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Second rare oarfish carcass found on California coast

The crew of sailing school vessel Tole Mour and Catalina Island Marine Institute instructors hold an 18-foot-long oarfish that was found in
The crew of sailing school vessel Tole Mour and Catalina Island Marine Institute instructors hold an 18-foot-long oarfish that was found in

By Jonathan Kaminsky

(Reuters) - A rare oarfish has washed up on the California coast for the second time in less than a week, authorities said, leaving experts stumped.

The second carcass of the eel-like species was discovered on Friday on a beach in Oceanside, a city police dispatcher said.

The 14-foot (4.3-meter) fish, which has a pug-like face and a skeleton of bone, was found five days after a marine instructor snorkeling off Santa Catalina Island, about 50 miles to the west, spotted a dead 18-foot (5.5-meter) oarfish in shallow water.

The back-to-back discoveries of beached oarfish are highly unusual, scientists said. The fish is an elusive creature that dives to depths of 3,000 feet and is thought to have inspired legends of giant sea serpents.

"It may have happened some place on Earth before but it certainly doesn't happen very often," said Milton Love, a research biologist at the University of California in Santa Barbara.

Love is awaiting tissue samples of the larger oarfish that he will pass along for DNA sampling. He suspected the deaths of the two giant creatures were not coincidental and doubted they were linked to human activity.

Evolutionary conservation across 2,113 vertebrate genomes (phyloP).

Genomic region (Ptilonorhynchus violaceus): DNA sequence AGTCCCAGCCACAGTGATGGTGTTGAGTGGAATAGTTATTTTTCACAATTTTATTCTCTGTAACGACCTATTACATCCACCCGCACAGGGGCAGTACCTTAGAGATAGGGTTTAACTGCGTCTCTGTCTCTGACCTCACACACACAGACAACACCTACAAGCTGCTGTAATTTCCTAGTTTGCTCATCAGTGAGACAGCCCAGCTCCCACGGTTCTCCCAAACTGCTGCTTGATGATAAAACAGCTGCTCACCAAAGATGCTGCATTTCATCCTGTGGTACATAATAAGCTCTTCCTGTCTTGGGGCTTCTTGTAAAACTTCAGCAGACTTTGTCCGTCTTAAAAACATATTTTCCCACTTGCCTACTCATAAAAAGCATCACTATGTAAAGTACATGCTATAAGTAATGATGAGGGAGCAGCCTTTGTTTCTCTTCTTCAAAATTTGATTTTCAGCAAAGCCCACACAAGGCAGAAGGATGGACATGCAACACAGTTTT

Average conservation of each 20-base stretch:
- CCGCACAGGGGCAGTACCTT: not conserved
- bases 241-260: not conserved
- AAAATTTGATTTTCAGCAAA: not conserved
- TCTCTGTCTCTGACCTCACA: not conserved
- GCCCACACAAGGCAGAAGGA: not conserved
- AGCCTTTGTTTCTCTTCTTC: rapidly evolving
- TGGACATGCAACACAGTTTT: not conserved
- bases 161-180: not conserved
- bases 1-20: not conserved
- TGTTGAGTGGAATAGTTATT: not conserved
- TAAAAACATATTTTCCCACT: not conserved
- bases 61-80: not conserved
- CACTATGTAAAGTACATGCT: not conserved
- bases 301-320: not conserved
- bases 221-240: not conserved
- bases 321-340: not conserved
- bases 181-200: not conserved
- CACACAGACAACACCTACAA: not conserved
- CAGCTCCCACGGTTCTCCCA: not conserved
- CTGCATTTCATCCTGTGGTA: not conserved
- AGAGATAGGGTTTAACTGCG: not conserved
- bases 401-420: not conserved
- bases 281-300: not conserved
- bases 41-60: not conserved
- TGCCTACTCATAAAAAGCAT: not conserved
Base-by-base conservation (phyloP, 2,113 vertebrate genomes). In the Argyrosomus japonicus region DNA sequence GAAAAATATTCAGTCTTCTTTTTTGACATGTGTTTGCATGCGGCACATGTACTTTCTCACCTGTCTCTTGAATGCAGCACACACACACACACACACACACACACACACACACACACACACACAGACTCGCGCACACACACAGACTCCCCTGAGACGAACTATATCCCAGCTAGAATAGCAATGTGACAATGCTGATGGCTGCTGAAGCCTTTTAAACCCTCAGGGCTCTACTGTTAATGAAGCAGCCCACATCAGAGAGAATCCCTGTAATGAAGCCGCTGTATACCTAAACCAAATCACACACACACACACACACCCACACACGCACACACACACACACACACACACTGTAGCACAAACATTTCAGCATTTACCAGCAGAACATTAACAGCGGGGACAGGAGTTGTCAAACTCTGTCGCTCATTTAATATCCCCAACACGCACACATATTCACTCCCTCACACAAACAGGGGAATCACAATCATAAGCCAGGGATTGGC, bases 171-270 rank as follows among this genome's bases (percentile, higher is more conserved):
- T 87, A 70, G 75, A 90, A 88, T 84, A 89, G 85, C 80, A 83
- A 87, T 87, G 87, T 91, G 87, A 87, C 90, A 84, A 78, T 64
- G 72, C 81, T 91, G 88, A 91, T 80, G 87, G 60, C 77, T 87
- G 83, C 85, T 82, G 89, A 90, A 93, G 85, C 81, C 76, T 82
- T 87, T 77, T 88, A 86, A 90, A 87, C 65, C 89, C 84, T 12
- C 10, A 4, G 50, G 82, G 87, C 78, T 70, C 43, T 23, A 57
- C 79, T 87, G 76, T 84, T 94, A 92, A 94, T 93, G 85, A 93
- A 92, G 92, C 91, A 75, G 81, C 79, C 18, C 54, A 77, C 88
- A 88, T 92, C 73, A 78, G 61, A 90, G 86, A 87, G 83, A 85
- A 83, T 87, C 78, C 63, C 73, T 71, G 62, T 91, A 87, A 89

He speculated the oarfish, who are not strong swimmers, were carried toward shore by a powerful current and then battered to death by strong swells.

"There may be ones lying in 50 to 100 feet of water we'll never know about," Love said.

The creatures are as thick as a human torso and can grow up to a length of 56 feet. They are found in all temperate to tropical waters, but because they dive to great depths they are rarely seen and remain largely unstudied.

Little is known about the behavior or numbers of oarfish, Love said. Scientists are split on whether they constitute one or more species, a division that DNA samples taken from the recently-discovered carcasses could help resolve.

(Editing by Ian Simpson and Paul Simao)

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